Do NAICS codes change?

Yes, NAICS codes change every five years. 2022 was the last year the NAICS codes were reviewed and changed. During this time codes and existing codes may be amended, as well as new codes added.

You can still review previous NAICS codes at the US Census website.

NAICS classification

The NAICS code can be 5 or 6 digits. The first 5 digits of the NAICS code are standard reporting in the United States, Mexico, and Canada. NAICS codes having 6 digits means one of the three countries will use the last digit for their own use when compiling and reporting data.

The NAICS classification:

  • Sector: 2-digit code

    • Subsector: 3-digit code

      • Industry Group: 4-digit code

        • NAICS Industry: 5-digit code

          • National Industry: 6-digit code


What is NAICS?

NAICS, or the North American Industry Classification System, is a standardized system used for classifying business establishments based on their primary economic activities. It provides a consistent framework for statistical analysis and reporting.

Why is NAICS important?

NAICS is essential for data collection, analysis, and reporting across different industries. It enables businesses, policymakers, and researchers to understand economic trends, make informed decisions, and conduct accurate statistical comparisons.

How is NAICS different from SIC?

NAICS differs from the Standard Industrial Classification (SIC) system because of its ability to adapt to changes in the economy and industries. NAICS is more detailed and flexible, allowing for a more accurate classification of businesses based on their activities.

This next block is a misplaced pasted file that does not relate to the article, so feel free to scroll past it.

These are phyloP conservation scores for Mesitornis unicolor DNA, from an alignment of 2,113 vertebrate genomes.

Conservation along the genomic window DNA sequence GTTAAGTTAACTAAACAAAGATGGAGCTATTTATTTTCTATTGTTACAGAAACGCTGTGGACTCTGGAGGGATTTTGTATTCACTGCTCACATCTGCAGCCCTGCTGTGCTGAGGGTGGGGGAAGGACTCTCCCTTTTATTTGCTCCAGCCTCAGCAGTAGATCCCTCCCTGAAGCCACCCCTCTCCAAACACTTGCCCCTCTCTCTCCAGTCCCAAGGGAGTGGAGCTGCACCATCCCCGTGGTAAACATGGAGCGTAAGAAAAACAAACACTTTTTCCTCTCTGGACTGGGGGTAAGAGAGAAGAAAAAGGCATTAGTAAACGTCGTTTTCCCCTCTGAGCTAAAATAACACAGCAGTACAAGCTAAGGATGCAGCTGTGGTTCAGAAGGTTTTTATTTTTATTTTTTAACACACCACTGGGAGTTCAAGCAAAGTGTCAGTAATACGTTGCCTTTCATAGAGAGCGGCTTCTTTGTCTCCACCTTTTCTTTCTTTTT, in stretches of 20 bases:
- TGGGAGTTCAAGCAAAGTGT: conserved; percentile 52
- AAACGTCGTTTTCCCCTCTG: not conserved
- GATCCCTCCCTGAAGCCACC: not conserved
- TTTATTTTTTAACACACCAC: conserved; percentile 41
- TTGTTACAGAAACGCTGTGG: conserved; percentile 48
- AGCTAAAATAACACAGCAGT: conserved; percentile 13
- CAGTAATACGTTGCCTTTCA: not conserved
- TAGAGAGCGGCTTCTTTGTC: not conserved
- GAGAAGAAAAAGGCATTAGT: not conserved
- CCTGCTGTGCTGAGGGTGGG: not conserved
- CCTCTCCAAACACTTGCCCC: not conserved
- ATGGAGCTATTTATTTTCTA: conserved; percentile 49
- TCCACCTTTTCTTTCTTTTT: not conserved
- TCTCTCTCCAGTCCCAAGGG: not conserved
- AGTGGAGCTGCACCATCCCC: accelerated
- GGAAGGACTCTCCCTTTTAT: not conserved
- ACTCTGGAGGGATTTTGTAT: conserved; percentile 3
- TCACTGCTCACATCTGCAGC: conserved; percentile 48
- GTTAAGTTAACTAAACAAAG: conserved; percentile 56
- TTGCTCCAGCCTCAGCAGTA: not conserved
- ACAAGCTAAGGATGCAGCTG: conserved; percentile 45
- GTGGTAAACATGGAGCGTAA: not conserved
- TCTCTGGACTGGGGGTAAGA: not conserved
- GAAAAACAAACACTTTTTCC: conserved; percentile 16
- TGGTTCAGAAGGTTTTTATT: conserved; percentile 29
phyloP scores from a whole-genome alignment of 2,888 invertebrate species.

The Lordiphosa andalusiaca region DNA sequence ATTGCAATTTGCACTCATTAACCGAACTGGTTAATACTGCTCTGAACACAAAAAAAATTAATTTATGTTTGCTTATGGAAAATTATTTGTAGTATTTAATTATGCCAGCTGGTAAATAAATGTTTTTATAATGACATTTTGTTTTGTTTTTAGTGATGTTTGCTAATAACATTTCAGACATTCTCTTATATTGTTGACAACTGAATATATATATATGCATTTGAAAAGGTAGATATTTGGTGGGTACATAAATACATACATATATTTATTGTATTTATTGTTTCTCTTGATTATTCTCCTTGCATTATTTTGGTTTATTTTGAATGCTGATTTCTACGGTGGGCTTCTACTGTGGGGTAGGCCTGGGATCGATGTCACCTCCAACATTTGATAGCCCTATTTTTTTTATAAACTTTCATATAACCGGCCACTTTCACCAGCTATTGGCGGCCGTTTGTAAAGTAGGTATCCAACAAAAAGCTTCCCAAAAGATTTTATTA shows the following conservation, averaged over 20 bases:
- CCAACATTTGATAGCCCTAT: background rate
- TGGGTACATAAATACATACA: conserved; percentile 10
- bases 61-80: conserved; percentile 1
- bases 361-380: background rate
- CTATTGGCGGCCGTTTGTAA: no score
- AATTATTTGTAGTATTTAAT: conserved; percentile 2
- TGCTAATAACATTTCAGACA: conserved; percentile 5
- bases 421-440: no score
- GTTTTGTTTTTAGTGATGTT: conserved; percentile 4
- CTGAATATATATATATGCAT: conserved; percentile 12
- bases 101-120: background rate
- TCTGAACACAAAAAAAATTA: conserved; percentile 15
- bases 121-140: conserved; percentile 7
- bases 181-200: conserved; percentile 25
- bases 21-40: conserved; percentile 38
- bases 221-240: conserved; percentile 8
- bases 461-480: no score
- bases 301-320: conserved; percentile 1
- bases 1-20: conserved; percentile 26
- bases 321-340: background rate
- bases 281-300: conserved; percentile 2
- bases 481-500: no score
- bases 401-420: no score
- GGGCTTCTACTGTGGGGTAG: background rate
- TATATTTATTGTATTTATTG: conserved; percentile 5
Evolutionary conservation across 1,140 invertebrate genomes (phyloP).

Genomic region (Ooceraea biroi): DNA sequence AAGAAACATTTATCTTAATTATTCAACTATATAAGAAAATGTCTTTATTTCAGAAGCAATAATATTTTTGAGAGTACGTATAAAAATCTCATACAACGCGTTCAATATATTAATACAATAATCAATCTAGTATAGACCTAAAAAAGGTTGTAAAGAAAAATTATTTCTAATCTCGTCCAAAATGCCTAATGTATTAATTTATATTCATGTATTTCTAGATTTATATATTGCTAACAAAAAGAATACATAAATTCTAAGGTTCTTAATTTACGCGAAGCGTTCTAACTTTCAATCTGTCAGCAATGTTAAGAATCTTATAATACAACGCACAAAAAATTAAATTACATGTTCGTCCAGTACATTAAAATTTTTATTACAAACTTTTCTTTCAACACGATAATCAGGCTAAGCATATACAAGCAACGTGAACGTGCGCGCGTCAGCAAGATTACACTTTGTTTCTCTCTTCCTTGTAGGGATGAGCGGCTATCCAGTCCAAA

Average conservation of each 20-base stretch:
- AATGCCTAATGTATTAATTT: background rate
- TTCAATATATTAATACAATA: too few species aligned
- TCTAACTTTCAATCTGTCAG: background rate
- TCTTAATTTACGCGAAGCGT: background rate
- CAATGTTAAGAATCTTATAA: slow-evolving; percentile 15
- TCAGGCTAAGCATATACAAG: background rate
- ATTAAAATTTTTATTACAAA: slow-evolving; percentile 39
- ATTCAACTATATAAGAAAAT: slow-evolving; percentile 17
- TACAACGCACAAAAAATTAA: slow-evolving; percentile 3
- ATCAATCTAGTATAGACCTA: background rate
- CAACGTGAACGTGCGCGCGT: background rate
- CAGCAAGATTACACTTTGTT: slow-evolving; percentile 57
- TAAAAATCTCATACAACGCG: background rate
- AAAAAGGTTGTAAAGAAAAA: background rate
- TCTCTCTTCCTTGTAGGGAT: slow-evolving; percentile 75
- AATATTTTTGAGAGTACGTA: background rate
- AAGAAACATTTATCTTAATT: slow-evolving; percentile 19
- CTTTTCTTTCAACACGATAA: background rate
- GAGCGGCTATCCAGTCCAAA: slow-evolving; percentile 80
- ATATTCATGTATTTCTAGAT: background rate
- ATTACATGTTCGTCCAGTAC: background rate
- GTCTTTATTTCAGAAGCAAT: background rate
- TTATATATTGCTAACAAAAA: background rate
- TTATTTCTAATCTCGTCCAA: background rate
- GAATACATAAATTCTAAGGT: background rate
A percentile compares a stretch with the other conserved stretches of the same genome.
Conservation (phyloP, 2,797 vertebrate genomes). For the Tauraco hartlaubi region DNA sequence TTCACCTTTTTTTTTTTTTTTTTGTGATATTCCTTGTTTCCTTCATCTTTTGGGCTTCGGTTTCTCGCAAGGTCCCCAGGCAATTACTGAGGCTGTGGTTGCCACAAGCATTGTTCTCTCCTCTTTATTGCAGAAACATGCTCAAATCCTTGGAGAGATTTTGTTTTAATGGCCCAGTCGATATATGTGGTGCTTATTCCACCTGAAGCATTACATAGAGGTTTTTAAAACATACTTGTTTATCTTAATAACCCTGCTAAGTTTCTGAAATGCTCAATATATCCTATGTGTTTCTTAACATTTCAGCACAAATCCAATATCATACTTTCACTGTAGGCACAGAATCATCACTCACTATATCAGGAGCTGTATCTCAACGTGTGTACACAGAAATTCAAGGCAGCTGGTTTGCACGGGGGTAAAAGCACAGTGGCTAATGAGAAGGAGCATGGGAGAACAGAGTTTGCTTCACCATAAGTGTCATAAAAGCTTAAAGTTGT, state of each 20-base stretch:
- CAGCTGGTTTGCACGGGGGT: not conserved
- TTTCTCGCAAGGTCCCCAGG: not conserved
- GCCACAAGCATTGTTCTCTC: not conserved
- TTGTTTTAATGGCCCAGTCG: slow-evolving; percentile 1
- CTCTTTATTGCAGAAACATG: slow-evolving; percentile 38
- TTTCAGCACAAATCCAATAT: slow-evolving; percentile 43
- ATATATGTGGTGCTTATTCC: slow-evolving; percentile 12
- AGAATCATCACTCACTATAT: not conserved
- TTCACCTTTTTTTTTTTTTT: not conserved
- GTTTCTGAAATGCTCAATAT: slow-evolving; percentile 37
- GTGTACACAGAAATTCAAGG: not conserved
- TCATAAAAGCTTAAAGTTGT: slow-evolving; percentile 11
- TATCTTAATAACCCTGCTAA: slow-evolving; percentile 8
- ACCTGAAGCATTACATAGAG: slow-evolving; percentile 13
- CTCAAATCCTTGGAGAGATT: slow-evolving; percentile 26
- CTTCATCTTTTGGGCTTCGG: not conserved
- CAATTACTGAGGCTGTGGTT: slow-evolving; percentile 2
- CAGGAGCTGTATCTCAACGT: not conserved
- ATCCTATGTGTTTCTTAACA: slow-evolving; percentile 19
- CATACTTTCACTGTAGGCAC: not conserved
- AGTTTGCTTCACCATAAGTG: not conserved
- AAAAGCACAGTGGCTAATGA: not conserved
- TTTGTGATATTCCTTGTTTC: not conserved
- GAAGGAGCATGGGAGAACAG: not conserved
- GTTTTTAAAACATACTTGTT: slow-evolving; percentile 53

How is the NAICS code assigned?

Businesses are assigned a NAICS code based on the primary economic activity they engage in. The code is determined by the nature of the goods or services they provide.

Can a business have multiple NAICS codes?

Yes, a business can have multiple NAICS codes if it engages in different business activities, such as selling multiple products and services. This allows for a more accurate representation of the diverse activities a business may undertake.

Why is NAICS important for government contracting?

NAICS codes are crucial for government contracting as they help identify businesses eligible for specific contracts. Government agencies use NAICS codes to streamline the procurement process and ensure contracts are awarded to businesses in relevant industries.

How often are NAICS codes updated?

NAICS codes are updated periodically to reflect changes in the economy and emerging industries. The updates ensure that the classification system remains current and relevant.

Can a business change its NAICS code?

Yes, a business can change its NAICS code if there is a significant shift in its primary economic activities. However, it's essential to consult with relevant authorities and update official records accordingly.

These FAQs offer general information about NAICS, and businesses are encouraged to refer to official documentation and authorities for specific details and guidance.

Thank you for using Fingercheck. If you have any questions, feel free to use the chat option below, or reach out to our team at 1-800-610-9501.